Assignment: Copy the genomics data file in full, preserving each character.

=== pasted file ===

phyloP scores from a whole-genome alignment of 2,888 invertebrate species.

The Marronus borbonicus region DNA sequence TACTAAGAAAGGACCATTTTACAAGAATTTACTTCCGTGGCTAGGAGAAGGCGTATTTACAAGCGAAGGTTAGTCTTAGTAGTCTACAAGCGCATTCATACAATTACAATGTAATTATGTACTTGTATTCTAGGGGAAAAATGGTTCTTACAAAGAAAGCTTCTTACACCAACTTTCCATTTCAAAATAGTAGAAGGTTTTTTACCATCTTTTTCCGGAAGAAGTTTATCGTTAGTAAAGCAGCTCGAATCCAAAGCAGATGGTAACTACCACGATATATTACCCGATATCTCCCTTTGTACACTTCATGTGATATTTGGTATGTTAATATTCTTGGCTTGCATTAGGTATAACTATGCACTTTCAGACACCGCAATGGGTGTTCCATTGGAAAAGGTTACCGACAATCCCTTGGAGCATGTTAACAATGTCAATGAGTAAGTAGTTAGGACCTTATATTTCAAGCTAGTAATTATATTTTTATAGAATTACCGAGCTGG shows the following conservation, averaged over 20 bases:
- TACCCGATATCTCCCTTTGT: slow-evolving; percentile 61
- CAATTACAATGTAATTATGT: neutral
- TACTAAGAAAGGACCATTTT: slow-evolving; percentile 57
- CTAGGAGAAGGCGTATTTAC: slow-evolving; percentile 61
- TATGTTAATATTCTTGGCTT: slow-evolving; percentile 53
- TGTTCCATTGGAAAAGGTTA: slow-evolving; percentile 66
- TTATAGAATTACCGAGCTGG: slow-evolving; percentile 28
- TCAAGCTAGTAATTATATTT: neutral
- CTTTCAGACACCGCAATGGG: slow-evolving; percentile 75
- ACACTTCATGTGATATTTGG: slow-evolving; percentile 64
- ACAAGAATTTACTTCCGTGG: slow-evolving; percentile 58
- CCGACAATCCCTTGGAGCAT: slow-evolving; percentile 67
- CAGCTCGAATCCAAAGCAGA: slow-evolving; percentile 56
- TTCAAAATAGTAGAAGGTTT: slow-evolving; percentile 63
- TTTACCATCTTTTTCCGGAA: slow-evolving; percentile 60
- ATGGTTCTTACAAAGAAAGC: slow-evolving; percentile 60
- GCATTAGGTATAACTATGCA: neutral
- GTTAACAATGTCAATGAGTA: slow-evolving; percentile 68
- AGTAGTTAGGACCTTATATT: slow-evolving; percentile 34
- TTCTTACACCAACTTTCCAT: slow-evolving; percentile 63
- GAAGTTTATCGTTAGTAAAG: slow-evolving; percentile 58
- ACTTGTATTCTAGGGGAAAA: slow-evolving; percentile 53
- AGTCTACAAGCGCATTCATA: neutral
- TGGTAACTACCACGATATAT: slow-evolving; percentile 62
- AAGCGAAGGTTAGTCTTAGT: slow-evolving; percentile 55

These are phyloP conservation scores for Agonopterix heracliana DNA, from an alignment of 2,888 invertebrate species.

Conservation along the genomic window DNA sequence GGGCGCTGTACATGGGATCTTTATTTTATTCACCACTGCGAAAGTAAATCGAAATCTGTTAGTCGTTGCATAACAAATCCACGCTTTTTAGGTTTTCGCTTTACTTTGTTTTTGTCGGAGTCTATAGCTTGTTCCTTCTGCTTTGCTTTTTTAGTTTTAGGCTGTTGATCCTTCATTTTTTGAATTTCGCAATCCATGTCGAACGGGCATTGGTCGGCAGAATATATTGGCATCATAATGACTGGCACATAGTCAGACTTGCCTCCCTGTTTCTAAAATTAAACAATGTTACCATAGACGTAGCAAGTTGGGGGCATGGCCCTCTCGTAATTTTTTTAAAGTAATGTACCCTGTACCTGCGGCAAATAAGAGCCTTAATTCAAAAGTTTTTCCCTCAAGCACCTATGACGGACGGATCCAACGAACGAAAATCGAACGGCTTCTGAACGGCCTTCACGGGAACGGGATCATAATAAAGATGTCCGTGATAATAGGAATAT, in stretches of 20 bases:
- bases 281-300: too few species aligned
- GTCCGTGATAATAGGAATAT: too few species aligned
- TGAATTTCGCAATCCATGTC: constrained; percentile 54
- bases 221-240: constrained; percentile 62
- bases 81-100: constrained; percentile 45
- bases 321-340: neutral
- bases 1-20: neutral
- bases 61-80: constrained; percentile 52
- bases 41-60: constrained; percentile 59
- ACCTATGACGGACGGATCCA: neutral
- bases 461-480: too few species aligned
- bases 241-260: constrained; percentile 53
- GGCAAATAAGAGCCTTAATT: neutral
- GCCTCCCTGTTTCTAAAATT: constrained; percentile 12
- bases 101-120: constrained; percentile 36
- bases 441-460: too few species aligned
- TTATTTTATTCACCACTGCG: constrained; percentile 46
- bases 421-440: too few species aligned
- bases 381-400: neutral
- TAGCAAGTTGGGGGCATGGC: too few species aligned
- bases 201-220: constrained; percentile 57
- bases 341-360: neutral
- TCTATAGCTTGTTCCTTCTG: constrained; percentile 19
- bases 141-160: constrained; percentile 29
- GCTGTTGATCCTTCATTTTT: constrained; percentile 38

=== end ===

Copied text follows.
phyloP scores from a whole-genome alignment of 2,888 invertebrate species.

The Marronus borbonicus region DNA sequence TACTAAGAAAGGACCATTTTACAAGAATTTACTTCCGTGGCTAGGAGAAGGCGTATTTACAAGCGAAGGTTAGTCTTAGTAGTCTACAAGCGCATTCATACAATTACAATGTAATTATGTACTTGTATTCTAGGGGAAAAATGGTTCTTACAAAGAAAGCTTCTTACACCAACTTTCCATTTCAAAATAGTAGAAGGTTTTTTACCATCTTTTTCCGGAAGAAGTTTATCGTTAGTAAAGCAGCTCGAATCCAAAGCAGATGGTAACTACCACGATATATTACCCGATATCTCCCTTTGTACACTTCATGTGATATTTGGTATGTTAATATTCTTGGCTTGCATTAGGTATAACTATGCACTTTCAGACACCGCAATGGGTGTTCCATTGGAAAAGGTTACCGACAATCCCTTGGAGCATGTTAACAATGTCAATGAGTAAGTAGTTAGGACCTTATATTTCAAGCTAGTAATTATATTTTTATAGAATTACCGAGCTGG shows the following conservation, averaged over 20 bases:
- TACCCGATATCTCCCTTTGT: slow-evolving; percentile 61
- CAATTACAATGTAATTATGT: neutral
- TACTAAGAAAGGACCATTTT: slow-evolving; percentile 57
- CTAGGAGAAGGCGTATTTAC: slow-evolving; percentile 61
- TATGTTAATATTCTTGGCTT: slow-evolving; percentile 53
- TGTTCCATTGGAAAAGGTTA: slow-evolving; percentile 66
- TTATAGAATTACCGAGCTGG: slow-evolving; percentile 28
- TCAAGCTAGTAATTATATTT: neutral
- CTTTCAGACACCGCAATGGG: slow-evolving; percentile 75
- ACACTTCATGTGATATTTGG: slow-evolving; percentile 64
- ACAAGAATTTACTTCCGTGG: slow-evolving; percentile 58
- CCGACAATCCCTTGGAGCAT: slow-evolving; percentile 67
- CAGCTCGAATCCAAAGCAGA: slow-evolving; percentile 56
- TTCAAAATAGTAGAAGGTTT: slow-evolving; percentile 63
- TTTACCATCTTTTTCCGGAA: slow-evolving; percentile 60
- ATGGTTCTTACAAAGAAAGC: slow-evolving; percentile 60
- GCATTAGGTATAACTATGCA: neutral
- GTTAACAATGTCAATGAGTA: slow-evolving; percentile 68
- AGTAGTTAGGACCTTATATT: slow-evolving; percentile 34
- TTCTTACACCAACTTTCCAT: slow-evolving; percentile 63
- GAAGTTTATCGTTAGTAAAG: slow-evolving; percentile 58
- ACTTGTATTCTAGGGGAAAA: slow-evolving; percentile 53
- AGTCTACAAGCGCATTCATA: neutral
- TGGTAACTACCACGATATAT: slow-evolving; percentile 62
- AAGCGAAGGTTAGTCTTAGT: slow-evolving; percentile 55

These are phyloP conservation scores for Agonopterix heracliana DNA, from an alignment of 2,888 invertebrate species.

Conservation along the genomic window DNA sequence GGGCGCTGTACATGGGATCTTTATTTTATTCACCACTGCGAAAGTAAATCGAAATCTGTTAGTCGTTGCATAACAAATCCACGCTTTTTAGGTTTTCGCTTTACTTTGTTTTTGTCGGAGTCTATAGCTTGTTCCTTCTGCTTTGCTTTTTTAGTTTTAGGCTGTTGATCCTTCATTTTTTGAATTTCGCAATCCATGTCGAACGGGCATTGGTCGGCAGAATATATTGGCATCATAATGACTGGCACATAGTCAGACTTGCCTCCCTGTTTCTAAAATTAAACAATGTTACCATAGACGTAGCAAGTTGGGGGCATGGCCCTCTCGTAATTTTTTTAAAGTAATGTACCCTGTACCTGCGGCAAATAAGAGCCTTAATTCAAAAGTTTTTCCCTCAAGCACCTATGACGGACGGATCCAACGAACGAAAATCGAACGGCTTCTGAACGGCCTTCACGGGAACGGGATCATAATAAAGATGTCCGTGATAATAGGAATAT, in stretches of 20 bases:
- bases 281-300: too few species aligned
- GTCCGTGATAATAGGAATAT: too few species aligned
- TGAATTTCGCAATCCATGTC: constrained; percentile 54
- bases 221-240: constrained; percentile 62
- bases 81-100: constrained; percentile 45
- bases 321-340: neutral
- bases 1-20: neutral
- bases 61-80: constrained; percentile 52
- bases 41-60: constrained; percentile 59
- ACCTATGACGGACGGATCCA: neutral
- bases 461-480: too few species aligned
- bases 241-260: constrained; percentile 53
- GGCAAATAAGAGCCTTAATT: neutral
- GCCTCCCTGTTTCTAAAATT: constrained; percentile 12
- bases 101-120: constrained; percentile 36
- bases 441-460: too few species aligned
- TTATTTTATTCACCACTGCG: constrained; percentile 46
- bases 421-440: too few species aligned
- bases 381-400: neutral
- TAGCAAGTTGGGGGCATGGC: too few species aligned
- bases 201-220: constrained; percentile 57
- bases 341-360: neutral
- TCTATAGCTTGTTCCTTCTG: constrained; percentile 19
- bases 141-160: constrained; percentile 29
- GCTGTTGATCCTTCATTTTT: constrained; percentile 38